Thursday, December 25, 2008

Merry Christmas everyone!

Wishing you all a very merry Christmas, hopefully as merry as ours

The evening started with champagne and strawberry wine apéritif, then went on to a gargantuan dinner (carpaccio, snails, salmon tagliatelle, poire wiliam sorbet, capriolo with potato gratin, nougat mousse) and an evening of dancing.

Maybe the dinner, maybe the alcohol, maybe the dancing, I'm not sure what it was, but I ended up sleeping until well into the afternoon the next day, completely missing another gargantuan meal for Christmas lunch !!

This is going to be a short post, as tomorrow is our first field visit to the CASE stations (no such thing as Boxing Day out here...). We leave in the morning, and shall stay out the whole day. We have finished preparations, and are all getting an early night to be fit and ready for tomorrow.

Merry Christmas everyone!

Tuesday, December 23, 2008

Gearing up for Christmas...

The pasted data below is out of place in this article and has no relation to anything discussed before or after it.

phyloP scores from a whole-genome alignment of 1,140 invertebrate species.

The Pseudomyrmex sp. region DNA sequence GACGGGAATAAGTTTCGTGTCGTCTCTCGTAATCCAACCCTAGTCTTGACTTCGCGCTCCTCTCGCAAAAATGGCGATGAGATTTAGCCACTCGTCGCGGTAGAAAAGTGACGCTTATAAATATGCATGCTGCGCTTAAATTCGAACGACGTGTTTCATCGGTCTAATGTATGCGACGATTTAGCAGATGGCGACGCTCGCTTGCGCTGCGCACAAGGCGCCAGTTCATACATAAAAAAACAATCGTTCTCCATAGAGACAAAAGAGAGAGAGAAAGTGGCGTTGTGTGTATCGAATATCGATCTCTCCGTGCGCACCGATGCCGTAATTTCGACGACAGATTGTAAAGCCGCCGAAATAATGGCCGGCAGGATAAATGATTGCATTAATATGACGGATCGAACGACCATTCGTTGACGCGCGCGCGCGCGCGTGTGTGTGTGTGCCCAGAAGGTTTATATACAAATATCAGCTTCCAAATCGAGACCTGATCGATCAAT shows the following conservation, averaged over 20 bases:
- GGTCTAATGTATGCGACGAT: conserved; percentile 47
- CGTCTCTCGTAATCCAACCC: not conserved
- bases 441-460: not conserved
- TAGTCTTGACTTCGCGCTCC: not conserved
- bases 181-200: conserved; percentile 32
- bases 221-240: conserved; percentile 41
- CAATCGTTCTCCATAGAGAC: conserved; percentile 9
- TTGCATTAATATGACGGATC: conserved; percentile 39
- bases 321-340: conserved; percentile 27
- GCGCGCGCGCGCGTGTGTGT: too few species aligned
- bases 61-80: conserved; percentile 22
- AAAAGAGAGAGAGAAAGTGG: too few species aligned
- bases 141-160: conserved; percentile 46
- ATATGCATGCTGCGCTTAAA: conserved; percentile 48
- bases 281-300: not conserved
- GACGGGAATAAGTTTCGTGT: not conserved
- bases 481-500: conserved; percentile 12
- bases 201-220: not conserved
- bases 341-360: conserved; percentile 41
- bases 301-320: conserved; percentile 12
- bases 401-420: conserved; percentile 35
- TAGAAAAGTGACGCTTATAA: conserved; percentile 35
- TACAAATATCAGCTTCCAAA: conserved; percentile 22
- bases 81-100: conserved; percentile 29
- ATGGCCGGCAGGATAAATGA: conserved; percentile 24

Two days to Christmas, and the nose is still firmly to the grindstone. It looks like we might finally be centering in on the problem with the datalogger, and that it might be caused by a faulty component. A replacement is being sent to us via another person from my lab, who is leaving France to come here on December 30th. We are keeping our fingers crossed that they will both arrive ok.

Christmas seems to be a big affair out here. We have two trees covered with tinsel in the dining room (trees?? on the Antarctic plateau?), and plenty of foil-based decorations strewn on the walls and dropping from the ceiling, accumulating static electricity and zapping every other person than walks by. Someone has decided that Christmas music should be played during meals... personally, I think that is going a bit too far...

We are going to have a special Christmas dinner tomorrow night. We are supposed to stop work at 4pm, in order to get ourselves washed and prettified for the evening (the cooks have requested that we be smartly dressed, which given the effort they are putting into making the dinner is only fair). We start with an apéritif at 7:30 (we have been strongly encouraged to attend - maybe that means they will break out the last of the Champagne ??), then go on to dinner and a Christmas Eve party.